WESTERN WATER SPOTLIGHT: River Garden Farms is piloting projects that could add habitat and food to aid Sacramento River salmon

Roger Cornwell, general manager of River Garden Farms, with an example of a refuge like the ones that were lowered into the Sacramento River at Redding to shelter juvenile salmon.  Farmers in the Central Valley are broiling about California’s plan to increase flows in the Sacramento and San Joaquin river systems to help struggling salmon runs avoid extinction. But in one corner of the fertile breadbasket, River Garden Farms is taking part in some extraordinary efforts to provide the embattled fish with refuge from predators and enough food to eat.

And while there is no direct benefit to one farm’s voluntary actions, the belief is what’s good for the fish is good for the farmers.

Western Water California Groundwater Map Layperson's Guide to Groundwater Gary Pitzer

Vexed by Salt And Nitrates In Central Valley Groundwater, Regulators Turn To Unusual Coalition For Solutions
WESTERN WATER SPOTLIGHT: Left unaddressed, salts and nitrates could render farmland unsuitable for crops and family well water undrinkable

An evaporation pond in Kings County, in the central San Joaquin Valley, with salt encrusted on the soil. More than a decade in the making, an ambitious plan to deal with the vexing problem of salt and nitrates in the soils that seep into key groundwater basins of the Central Valley is moving toward implementation. But its authors are not who you might expect.

An unusual collaboration of agricultural interests, cities, water agencies and environmental justice advocates collaborated for years to find common ground to address a set of problems that have rendered family wells undrinkable and some soil virtually unusable for farming.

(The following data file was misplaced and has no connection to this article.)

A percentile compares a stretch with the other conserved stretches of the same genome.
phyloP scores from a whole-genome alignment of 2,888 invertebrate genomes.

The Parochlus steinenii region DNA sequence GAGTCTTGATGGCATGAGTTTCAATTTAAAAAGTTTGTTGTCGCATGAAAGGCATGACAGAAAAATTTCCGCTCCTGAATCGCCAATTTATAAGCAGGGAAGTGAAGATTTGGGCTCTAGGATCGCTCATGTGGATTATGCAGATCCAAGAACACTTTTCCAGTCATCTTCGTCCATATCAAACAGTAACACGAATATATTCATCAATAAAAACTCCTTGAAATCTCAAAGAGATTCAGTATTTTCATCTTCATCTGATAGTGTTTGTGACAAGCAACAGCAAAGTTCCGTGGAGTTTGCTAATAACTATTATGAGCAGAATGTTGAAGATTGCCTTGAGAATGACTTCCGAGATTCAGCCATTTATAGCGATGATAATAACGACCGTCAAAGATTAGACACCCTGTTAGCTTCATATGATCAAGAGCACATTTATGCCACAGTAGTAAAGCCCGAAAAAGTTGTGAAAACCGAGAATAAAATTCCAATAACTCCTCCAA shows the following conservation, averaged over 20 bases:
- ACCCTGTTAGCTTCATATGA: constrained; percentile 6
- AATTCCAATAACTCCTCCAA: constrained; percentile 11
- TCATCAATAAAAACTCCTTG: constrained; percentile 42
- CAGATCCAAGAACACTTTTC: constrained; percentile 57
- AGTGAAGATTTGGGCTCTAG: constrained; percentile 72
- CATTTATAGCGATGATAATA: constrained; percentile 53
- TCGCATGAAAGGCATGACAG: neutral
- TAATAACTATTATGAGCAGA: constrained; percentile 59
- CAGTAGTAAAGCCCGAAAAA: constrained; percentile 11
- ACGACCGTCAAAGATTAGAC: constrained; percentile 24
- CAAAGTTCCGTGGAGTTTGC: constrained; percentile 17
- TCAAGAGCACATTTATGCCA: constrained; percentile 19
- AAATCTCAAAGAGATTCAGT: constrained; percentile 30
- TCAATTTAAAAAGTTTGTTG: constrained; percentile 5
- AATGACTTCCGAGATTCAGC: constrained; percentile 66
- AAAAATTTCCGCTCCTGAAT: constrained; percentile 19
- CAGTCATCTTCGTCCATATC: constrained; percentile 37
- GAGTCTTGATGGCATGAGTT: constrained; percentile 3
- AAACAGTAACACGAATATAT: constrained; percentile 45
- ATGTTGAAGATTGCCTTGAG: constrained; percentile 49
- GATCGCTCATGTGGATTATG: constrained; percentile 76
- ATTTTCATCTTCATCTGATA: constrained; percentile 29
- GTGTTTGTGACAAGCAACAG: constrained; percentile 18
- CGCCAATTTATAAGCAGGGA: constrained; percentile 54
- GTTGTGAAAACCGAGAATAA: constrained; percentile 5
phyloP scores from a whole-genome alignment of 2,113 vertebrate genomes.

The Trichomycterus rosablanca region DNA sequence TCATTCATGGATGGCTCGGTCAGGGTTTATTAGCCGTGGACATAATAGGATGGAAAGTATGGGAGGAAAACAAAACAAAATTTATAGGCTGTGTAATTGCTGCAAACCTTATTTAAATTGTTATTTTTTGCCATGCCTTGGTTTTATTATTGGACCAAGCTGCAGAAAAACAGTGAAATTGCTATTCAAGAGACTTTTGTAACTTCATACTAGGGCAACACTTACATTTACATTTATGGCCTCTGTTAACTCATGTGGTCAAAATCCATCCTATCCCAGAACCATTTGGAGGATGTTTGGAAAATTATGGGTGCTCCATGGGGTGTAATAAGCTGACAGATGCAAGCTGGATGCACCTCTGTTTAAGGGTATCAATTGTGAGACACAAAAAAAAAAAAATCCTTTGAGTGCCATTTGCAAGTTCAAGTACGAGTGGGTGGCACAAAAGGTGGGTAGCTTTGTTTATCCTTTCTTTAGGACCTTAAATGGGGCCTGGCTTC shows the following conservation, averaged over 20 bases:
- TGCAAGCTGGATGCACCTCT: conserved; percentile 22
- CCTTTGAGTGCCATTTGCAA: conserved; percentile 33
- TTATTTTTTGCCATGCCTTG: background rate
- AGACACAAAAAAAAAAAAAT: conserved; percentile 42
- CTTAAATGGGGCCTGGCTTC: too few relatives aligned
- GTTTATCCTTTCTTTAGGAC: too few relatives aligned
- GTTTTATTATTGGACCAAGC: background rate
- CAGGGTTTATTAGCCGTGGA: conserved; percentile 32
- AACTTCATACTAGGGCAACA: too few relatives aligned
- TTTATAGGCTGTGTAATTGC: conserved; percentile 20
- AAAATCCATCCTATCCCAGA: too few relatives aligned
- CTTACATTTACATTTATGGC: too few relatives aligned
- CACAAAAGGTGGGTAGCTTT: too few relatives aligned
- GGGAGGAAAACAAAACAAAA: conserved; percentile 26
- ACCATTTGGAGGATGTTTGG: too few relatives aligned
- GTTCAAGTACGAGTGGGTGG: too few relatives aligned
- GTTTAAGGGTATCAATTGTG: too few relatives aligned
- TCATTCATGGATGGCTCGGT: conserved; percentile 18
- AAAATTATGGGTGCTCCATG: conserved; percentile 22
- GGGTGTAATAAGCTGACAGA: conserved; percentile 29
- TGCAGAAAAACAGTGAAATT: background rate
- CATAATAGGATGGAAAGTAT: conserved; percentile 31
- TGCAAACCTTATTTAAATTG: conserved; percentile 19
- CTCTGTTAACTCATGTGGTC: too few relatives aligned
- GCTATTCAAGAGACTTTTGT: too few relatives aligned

Western Water California Water Map Gary Pitzer

As Decision Nears On California Water Storage Funding, a Chairman Reflects on Lessons Learned and What’s Next
WESTERN WATER Q&A: California Water Commission Chairman Armando Quintero

Armando Quintero, chair of the California Water CommissionNew water storage is the holy grail primarily for agricultural interests in California, and in 2014 the door to achieving long-held ambitions opened with the passage of Proposition 1, which included $2.7 billion for the public benefits portion of new reservoirs and groundwater storage projects. The statute stipulated that the money is specifically for the benefits that a new storage project would offer to the ecosystem, water quality, flood control, emergency response and recreation.

Western Water Space Invaders Gary Pitzer

It’s Not Just Nutria — Sacramento-San Joaquin Delta has 185 Invasive Species, But Tracking Them is Uneven
WESTERN WATER NOTEBOOK: Delta science panel urges greater coordination, funding of invasive species monitoring

Water hyacinth choke a channel in the Sacramento-San Joaquin Delta.For more than 100 years, invasive species have made the Sacramento-San Joaquin Delta their home, disrupting the ecosystem and costing millions of dollars annually in remediation.

The latest invader is the nutria, a large rodent native to South America that causes concern because of its propensity to devour every bit of vegetation in sight and destabilize levees by burrowing into them. Wildlife officials are trapping the animal and trying to learn the extent of its infestation.

Western Water Water Education Foundation

ON THE ROAD: Cosumnes River Preserve Offers Visitors a Peek at What the Central Valley Once Looked Like
Preserve at the edge of Sacramento-San Joaquin Delta includes valley oak forests and wintering grounds for cranes

Sandhill cranes gather at the Cosumnes River Preserve south of Sacramento.Deep, throaty cadenced calls — sounding like an off-key bassoon — echo over the grasslands, farmers’ fields and wetlands starting in late September of each year. They mark the annual return of sandhill cranes to the Cosumnes River Preserve, 46,000 acres located 20 miles south of Sacramento on the edge of the Sacramento-San Joaquin Delta.

Western Water Layperson's Guide to the Delta